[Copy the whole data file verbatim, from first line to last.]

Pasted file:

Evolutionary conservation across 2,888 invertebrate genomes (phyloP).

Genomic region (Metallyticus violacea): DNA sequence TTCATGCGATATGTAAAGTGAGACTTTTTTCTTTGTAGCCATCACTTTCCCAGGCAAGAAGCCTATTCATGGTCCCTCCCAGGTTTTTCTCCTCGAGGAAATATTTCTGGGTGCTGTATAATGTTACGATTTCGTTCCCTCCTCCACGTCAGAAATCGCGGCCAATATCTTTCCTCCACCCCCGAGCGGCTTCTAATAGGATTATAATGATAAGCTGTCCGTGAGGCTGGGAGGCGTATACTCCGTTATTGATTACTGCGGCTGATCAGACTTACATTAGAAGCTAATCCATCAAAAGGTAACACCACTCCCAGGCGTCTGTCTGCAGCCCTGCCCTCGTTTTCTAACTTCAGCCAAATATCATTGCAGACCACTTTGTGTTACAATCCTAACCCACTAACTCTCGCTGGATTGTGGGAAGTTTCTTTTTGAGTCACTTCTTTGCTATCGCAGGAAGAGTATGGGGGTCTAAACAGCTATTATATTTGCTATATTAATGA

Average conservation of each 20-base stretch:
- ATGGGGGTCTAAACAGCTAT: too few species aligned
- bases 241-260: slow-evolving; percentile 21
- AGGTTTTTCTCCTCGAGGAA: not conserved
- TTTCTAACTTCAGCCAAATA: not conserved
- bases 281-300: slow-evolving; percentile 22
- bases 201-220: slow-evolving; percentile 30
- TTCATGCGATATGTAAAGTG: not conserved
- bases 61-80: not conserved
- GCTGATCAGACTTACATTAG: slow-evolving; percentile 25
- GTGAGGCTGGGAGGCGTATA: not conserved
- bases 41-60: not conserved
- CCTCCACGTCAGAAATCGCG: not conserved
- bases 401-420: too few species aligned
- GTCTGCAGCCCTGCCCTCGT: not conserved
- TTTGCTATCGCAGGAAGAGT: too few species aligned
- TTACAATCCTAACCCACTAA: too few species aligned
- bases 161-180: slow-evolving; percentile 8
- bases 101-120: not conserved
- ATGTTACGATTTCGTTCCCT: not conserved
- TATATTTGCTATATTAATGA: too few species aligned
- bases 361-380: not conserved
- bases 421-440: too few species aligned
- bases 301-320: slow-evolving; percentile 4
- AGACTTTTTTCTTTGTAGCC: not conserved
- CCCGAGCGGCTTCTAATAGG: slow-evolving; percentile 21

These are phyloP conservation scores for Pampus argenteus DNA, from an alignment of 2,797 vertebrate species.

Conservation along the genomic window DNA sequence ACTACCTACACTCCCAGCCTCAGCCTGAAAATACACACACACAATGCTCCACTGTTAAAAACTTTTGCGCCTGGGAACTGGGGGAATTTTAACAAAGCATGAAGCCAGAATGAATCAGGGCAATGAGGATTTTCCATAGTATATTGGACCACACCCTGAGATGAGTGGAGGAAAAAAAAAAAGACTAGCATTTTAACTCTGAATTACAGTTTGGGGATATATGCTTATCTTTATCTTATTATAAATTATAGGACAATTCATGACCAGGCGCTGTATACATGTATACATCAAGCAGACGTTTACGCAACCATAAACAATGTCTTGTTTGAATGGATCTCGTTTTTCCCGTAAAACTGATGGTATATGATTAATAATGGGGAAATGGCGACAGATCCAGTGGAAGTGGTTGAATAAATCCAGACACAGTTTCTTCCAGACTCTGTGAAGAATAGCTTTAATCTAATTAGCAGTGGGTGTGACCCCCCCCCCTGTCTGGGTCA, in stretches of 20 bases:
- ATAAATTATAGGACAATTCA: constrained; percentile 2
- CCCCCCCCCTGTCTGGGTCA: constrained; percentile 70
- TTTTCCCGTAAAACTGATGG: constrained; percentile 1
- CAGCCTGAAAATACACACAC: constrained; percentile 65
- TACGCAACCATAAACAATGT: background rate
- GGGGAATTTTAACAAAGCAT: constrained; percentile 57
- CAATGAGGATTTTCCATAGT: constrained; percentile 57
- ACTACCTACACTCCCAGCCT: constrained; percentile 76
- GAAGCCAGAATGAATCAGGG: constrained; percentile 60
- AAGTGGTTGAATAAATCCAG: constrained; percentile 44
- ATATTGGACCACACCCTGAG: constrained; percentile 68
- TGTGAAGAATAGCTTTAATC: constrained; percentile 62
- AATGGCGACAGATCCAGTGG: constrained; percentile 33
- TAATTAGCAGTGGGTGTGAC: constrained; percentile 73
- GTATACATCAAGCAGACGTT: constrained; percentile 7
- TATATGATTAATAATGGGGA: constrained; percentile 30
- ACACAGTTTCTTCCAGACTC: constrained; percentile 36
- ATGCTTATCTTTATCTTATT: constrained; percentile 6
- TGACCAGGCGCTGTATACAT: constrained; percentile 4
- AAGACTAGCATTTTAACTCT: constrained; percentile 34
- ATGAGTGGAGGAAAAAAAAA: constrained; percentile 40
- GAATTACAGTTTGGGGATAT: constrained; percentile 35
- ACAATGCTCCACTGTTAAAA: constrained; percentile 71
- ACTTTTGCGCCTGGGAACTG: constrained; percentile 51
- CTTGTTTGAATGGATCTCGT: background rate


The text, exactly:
Evolutionary conservation across 2,888 invertebrate genomes (phyloP).

Genomic region (Metallyticus violacea): DNA sequence TTCATGCGATATGTAAAGTGAGACTTTTTTCTTTGTAGCCATCACTTTCCCAGGCAAGAAGCCTATTCATGGTCCCTCCCAGGTTTTTCTCCTCGAGGAAATATTTCTGGGTGCTGTATAATGTTACGATTTCGTTCCCTCCTCCACGTCAGAAATCGCGGCCAATATCTTTCCTCCACCCCCGAGCGGCTTCTAATAGGATTATAATGATAAGCTGTCCGTGAGGCTGGGAGGCGTATACTCCGTTATTGATTACTGCGGCTGATCAGACTTACATTAGAAGCTAATCCATCAAAAGGTAACACCACTCCCAGGCGTCTGTCTGCAGCCCTGCCCTCGTTTTCTAACTTCAGCCAAATATCATTGCAGACCACTTTGTGTTACAATCCTAACCCACTAACTCTCGCTGGATTGTGGGAAGTTTCTTTTTGAGTCACTTCTTTGCTATCGCAGGAAGAGTATGGGGGTCTAAACAGCTATTATATTTGCTATATTAATGA

Average conservation of each 20-base stretch:
- ATGGGGGTCTAAACAGCTAT: too few species aligned
- bases 241-260: slow-evolving; percentile 21
- AGGTTTTTCTCCTCGAGGAA: not conserved
- TTTCTAACTTCAGCCAAATA: not conserved
- bases 281-300: slow-evolving; percentile 22
- bases 201-220: slow-evolving; percentile 30
- TTCATGCGATATGTAAAGTG: not conserved
- bases 61-80: not conserved
- GCTGATCAGACTTACATTAG: slow-evolving; percentile 25
- GTGAGGCTGGGAGGCGTATA: not conserved
- bases 41-60: not conserved
- CCTCCACGTCAGAAATCGCG: not conserved
- bases 401-420: too few species aligned
- GTCTGCAGCCCTGCCCTCGT: not conserved
- TTTGCTATCGCAGGAAGAGT: too few species aligned
- TTACAATCCTAACCCACTAA: too few species aligned
- bases 161-180: slow-evolving; percentile 8
- bases 101-120: not conserved
- ATGTTACGATTTCGTTCCCT: not conserved
- TATATTTGCTATATTAATGA: too few species aligned
- bases 361-380: not conserved
- bases 421-440: too few species aligned
- bases 301-320: slow-evolving; percentile 4
- AGACTTTTTTCTTTGTAGCC: not conserved
- CCCGAGCGGCTTCTAATAGG: slow-evolving; percentile 21

These are phyloP conservation scores for Pampus argenteus DNA, from an alignment of 2,797 vertebrate species.

Conservation along the genomic window DNA sequence ACTACCTACACTCCCAGCCTCAGCCTGAAAATACACACACACAATGCTCCACTGTTAAAAACTTTTGCGCCTGGGAACTGGGGGAATTTTAACAAAGCATGAAGCCAGAATGAATCAGGGCAATGAGGATTTTCCATAGTATATTGGACCACACCCTGAGATGAGTGGAGGAAAAAAAAAAAGACTAGCATTTTAACTCTGAATTACAGTTTGGGGATATATGCTTATCTTTATCTTATTATAAATTATAGGACAATTCATGACCAGGCGCTGTATACATGTATACATCAAGCAGACGTTTACGCAACCATAAACAATGTCTTGTTTGAATGGATCTCGTTTTTCCCGTAAAACTGATGGTATATGATTAATAATGGGGAAATGGCGACAGATCCAGTGGAAGTGGTTGAATAAATCCAGACACAGTTTCTTCCAGACTCTGTGAAGAATAGCTTTAATCTAATTAGCAGTGGGTGTGACCCCCCCCCCTGTCTGGGTCA, in stretches of 20 bases:
- ATAAATTATAGGACAATTCA: constrained; percentile 2
- CCCCCCCCCTGTCTGGGTCA: constrained; percentile 70
- TTTTCCCGTAAAACTGATGG: constrained; percentile 1
- CAGCCTGAAAATACACACAC: constrained; percentile 65
- TACGCAACCATAAACAATGT: background rate
- GGGGAATTTTAACAAAGCAT: constrained; percentile 57
- CAATGAGGATTTTCCATAGT: constrained; percentile 57
- ACTACCTACACTCCCAGCCT: constrained; percentile 76
- GAAGCCAGAATGAATCAGGG: constrained; percentile 60
- AAGTGGTTGAATAAATCCAG: constrained; percentile 44
- ATATTGGACCACACCCTGAG: constrained; percentile 68
- TGTGAAGAATAGCTTTAATC: constrained; percentile 62
- AATGGCGACAGATCCAGTGG: constrained; percentile 33
- TAATTAGCAGTGGGTGTGAC: constrained; percentile 73
- GTATACATCAAGCAGACGTT: constrained; percentile 7
- TATATGATTAATAATGGGGA: constrained; percentile 30
- ACACAGTTTCTTCCAGACTC: constrained; percentile 36
- ATGCTTATCTTTATCTTATT: constrained; percentile 6
- TGACCAGGCGCTGTATACAT: constrained; percentile 4
- AAGACTAGCATTTTAACTCT: constrained; percentile 34
- ATGAGTGGAGGAAAAAAAAA: constrained; percentile 40
- GAATTACAGTTTGGGGATAT: constrained; percentile 35
- ACAATGCTCCACTGTTAAAA: constrained; percentile 71
- ACTTTTGCGCCTGGGAACTG: constrained; percentile 51
- CTTGTTTGAATGGATCTCGT: background rate